Mobile Technology

Thin-film flexible 'Paperphone' created

Thin-film flexible 'Paperphone...
Researchers have created a thin film flexible smartphone, known as the Paperphone (Photos: Queen's University)
Researchers have created a thin film flexible smartphone, known as the Paperphone (Photos: Queen's University)
View 3 Images
The Snaplet's Wacom tablet function
The Snaplet's Wacom tablet function
Researchers have created a thin film flexible smartphone, known as the Paperphone (Photos: Queen's University)
Researchers have created a thin film flexible smartphone, known as the Paperphone (Photos: Queen's University)
The Paperphone's sister device, the Snaplet wearable computer
The Paperphone's sister device, the Snaplet wearable computer
View gallery - 3 images

Researchers from the Human Media Lab at Canada's Queen's University have created a fully-functioning floppy E-Ink smartphone, which they also refer to as a paper computer. Like its thicker, rigid-bodied counterparts, the Paperphone can do things like making and receiving calls, storing e-books, and playing music. Unlike them, however, it conforms to the shape of its user's pocket or purse, and can even be operated through bending actions.

"This computer looks, feels and operates like a small sheet of interactive paper," said its creator, Roel Vertegaal, who is also the director of the Human Media Lab. "You interact with it by bending it into a cell phone, flipping the corner to turn pages, or writing on it with a pen."

The device has a 9.5-cm (3.74-inch) thin film flexible E-Ink display, underneath which is a flexible printed circuit incorporating resistive bend sensors. Those sensors allow it to be programmed to recognize different types of bending gestures, which will subsequently result in it doing things such as navigating menus, making calls, selecting songs, or any other function. A built-in Wacom tablet also allows users to draw on its screen – making it even more paper-like.

When not actually being operated, the Paperphone consumes no electricity. Vertegaal's team have also created a similar device, the Snaplet, which can be worn like a wristband. It operates as a watch when in a convex state, becomes a PDA when flat, and can be used as a phone when turned concave.

The Paperphone's sister device, the Snaplet wearable computer
The Paperphone's sister device, the Snaplet wearable computer

The technology is the result of a collaboration between Queen's University and Arizona State University, and will be officially presented on May 10th at the CHI 2011 conference in Vancouver.

"This is the future," said Vertegaal. "Everything is going to look and feel like this within five years."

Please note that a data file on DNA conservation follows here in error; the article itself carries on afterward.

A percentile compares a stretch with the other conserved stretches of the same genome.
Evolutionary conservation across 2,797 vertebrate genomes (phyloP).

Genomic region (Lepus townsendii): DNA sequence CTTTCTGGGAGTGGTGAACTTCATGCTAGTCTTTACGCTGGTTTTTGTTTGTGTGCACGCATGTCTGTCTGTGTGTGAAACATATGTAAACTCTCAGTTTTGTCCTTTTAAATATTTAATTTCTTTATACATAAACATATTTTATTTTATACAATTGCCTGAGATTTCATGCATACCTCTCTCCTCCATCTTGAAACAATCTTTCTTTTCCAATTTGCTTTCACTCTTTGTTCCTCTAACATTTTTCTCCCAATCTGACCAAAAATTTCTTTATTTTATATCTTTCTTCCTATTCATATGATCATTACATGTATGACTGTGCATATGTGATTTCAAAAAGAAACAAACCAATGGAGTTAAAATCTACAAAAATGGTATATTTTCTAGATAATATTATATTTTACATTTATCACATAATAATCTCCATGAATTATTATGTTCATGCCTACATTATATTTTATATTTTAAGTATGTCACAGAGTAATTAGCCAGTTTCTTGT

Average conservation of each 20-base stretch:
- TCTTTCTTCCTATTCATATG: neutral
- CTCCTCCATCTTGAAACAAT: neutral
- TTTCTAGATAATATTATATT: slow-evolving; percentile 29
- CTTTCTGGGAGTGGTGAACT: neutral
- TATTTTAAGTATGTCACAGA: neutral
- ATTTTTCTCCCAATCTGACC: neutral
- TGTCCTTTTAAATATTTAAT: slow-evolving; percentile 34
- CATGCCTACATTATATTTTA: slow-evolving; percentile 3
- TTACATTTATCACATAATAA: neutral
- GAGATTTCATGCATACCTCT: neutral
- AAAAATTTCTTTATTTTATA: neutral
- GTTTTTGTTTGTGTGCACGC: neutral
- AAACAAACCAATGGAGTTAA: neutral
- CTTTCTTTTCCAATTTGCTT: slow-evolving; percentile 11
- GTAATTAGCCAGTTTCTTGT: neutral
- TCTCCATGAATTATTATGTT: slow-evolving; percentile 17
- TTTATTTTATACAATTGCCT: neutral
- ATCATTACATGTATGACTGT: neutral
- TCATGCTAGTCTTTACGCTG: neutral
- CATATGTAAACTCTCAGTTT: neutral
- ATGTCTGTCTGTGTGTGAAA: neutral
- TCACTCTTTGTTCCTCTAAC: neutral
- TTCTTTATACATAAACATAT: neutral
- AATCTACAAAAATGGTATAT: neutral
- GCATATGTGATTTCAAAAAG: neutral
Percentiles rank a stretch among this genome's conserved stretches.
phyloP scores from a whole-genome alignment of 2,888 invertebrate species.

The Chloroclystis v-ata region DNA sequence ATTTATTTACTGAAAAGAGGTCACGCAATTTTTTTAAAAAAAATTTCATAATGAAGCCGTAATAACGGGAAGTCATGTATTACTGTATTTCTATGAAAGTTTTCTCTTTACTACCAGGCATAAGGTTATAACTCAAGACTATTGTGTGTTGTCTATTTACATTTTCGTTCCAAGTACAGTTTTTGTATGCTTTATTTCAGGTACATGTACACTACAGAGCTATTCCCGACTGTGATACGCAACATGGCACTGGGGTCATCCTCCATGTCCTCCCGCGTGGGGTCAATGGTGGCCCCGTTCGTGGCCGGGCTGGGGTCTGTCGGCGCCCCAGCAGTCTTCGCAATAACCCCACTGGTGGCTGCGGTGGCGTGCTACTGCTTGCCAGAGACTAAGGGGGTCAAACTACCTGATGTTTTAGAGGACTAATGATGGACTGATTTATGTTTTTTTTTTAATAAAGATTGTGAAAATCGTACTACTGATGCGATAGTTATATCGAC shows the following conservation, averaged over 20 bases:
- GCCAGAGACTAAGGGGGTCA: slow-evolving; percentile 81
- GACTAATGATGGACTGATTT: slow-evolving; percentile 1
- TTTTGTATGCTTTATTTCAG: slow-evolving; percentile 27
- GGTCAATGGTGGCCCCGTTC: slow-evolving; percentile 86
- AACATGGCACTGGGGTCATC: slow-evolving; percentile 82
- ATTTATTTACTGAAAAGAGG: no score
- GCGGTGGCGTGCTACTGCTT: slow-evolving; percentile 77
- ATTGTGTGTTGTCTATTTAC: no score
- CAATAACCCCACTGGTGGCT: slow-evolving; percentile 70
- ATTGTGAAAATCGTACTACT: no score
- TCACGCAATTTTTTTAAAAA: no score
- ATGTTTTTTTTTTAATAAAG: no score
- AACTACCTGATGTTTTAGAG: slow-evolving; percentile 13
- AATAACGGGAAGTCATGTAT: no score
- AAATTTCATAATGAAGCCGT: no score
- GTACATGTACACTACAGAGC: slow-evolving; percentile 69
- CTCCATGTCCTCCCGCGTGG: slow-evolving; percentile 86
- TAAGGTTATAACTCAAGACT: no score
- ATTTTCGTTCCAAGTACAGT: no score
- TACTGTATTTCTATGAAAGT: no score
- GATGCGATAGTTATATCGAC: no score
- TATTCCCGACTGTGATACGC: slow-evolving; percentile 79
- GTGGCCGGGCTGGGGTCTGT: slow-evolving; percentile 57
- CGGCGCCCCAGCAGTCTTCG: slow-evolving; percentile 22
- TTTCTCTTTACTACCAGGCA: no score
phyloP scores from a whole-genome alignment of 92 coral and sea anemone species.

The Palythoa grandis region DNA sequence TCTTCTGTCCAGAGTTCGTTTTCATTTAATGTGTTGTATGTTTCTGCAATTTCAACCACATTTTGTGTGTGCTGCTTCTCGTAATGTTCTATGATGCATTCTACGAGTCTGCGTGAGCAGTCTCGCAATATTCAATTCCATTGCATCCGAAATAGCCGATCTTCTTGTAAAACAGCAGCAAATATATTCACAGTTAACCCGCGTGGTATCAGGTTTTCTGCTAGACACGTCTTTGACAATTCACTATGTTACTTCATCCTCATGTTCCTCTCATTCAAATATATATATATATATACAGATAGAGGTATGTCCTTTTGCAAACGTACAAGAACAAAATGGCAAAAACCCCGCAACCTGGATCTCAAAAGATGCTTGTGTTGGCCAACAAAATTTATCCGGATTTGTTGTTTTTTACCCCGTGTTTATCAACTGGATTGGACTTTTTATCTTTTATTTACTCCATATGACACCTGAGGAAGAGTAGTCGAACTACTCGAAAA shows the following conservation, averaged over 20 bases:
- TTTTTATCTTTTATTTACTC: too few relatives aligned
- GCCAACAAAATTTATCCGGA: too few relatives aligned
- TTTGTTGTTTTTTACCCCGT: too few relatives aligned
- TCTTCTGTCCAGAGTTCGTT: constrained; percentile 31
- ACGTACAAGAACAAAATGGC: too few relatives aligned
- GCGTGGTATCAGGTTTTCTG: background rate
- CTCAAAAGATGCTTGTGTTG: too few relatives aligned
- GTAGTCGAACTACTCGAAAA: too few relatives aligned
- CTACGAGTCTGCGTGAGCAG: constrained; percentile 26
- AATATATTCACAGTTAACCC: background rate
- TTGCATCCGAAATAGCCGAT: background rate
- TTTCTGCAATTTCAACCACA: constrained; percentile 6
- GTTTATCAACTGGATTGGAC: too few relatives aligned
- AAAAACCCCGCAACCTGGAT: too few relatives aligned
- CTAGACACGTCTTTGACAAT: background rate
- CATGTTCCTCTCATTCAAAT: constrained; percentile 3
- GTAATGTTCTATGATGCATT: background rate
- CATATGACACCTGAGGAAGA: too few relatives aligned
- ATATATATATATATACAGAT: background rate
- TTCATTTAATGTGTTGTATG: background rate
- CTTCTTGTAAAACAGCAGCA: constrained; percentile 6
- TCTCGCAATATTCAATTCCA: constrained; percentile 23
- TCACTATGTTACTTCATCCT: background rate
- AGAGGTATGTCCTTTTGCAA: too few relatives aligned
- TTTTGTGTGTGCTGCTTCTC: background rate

Paper computer shows flexible future for smartphones and tablets

View gallery - 3 images
Denis Klanac
how fatigue affect the display? i see a lot of bending and twisting as part of it operability, this could be a problem.
Daniel Plata Baca
ultraviolet, but better
Yusuf Farooque
our future smartphones are here
Sam White
It seem\'s good, but I dont think id want to bend it all the time, I dont think the future looks so bright.
How thick and bendable are the batteries? What\'s at the other end of that wide flat cable? OK, it\'s an interesting prototype of a flexible display, and certainly adds an interesting 3rd dimension to multitouch. But I doubt it will show up as a totally bendable one piece phone in the next 5 years. Maybe it could have bluetooth connectivity to a separate rigid smartphone base station that resides in your pocket.
Bob Tackett
There are thin film, flexible speakers too, that could be put on this. Rigid components could be put at one end, and the rest rolled up.
Mark Hewitt
Remember Gene Roddenberry and his series Earth Final Conflict. MCI had placed their name on the flexible scanner phone - exactly like the one in the photos above. Science Fiction becomes reality again....
I\'ve always prided myself on being quite flexible (no pun intended) when it comes to technology, but somehow this just feels \'wrong\'. I think it\'s just because it seems to hurl us even quicker into our \'disposable\' society. This could not possibly have a physical life of more than a year, probably less. They will most likely get around this by making the units themselves pretty cheap to buy. But, what\'s wrong with making things that last? I mean, even right now when we treat ourselves to the newest and best..say a new\'s actually nearly obsolete by the time we get it home and set up. I have seen this firsthand when I bought a laptop while visiting my daughter. When I got home I decided I didn\'t really like it, but since I bought it at a \'non big box\' store, returning it would have meant sending it to my daughter and having her exchange it. I decided to sell it myself, and advertised it on Craig\'s list for about 10% less than I paid. NOBODY would come near to my asking price, even though if they tried buying it \'new\' (unboxed) it would have cost them a lot more than I was asking. In the end I DID send it back to my daughter. The store owners were great and only charged me a $20 \'restocking\' fee, and gave me the cash back rather than a store credit or something useless to me. Still, it is crazy how quickly things lose value in our society. What will we pass down to our children? Certainly not our outdated tech items. (Even furniture is unlikely to become a \'heirloom\' any more!) Oh well, life marches on.
James Stutsman
Guy Martin
I agree with Mark Hewitt. This is certainly a step forward to that MCI phone shown in that TV show. I think that form factor is an obvious evolution of all of our mobile devices in one. A roll out screen is practical simply because you could roll out only what screen you would need. After that, screens will no longer be needed as we will be able to directly interact with a holographic display, much like what Tony Stark does in Iron Man 2.
Load More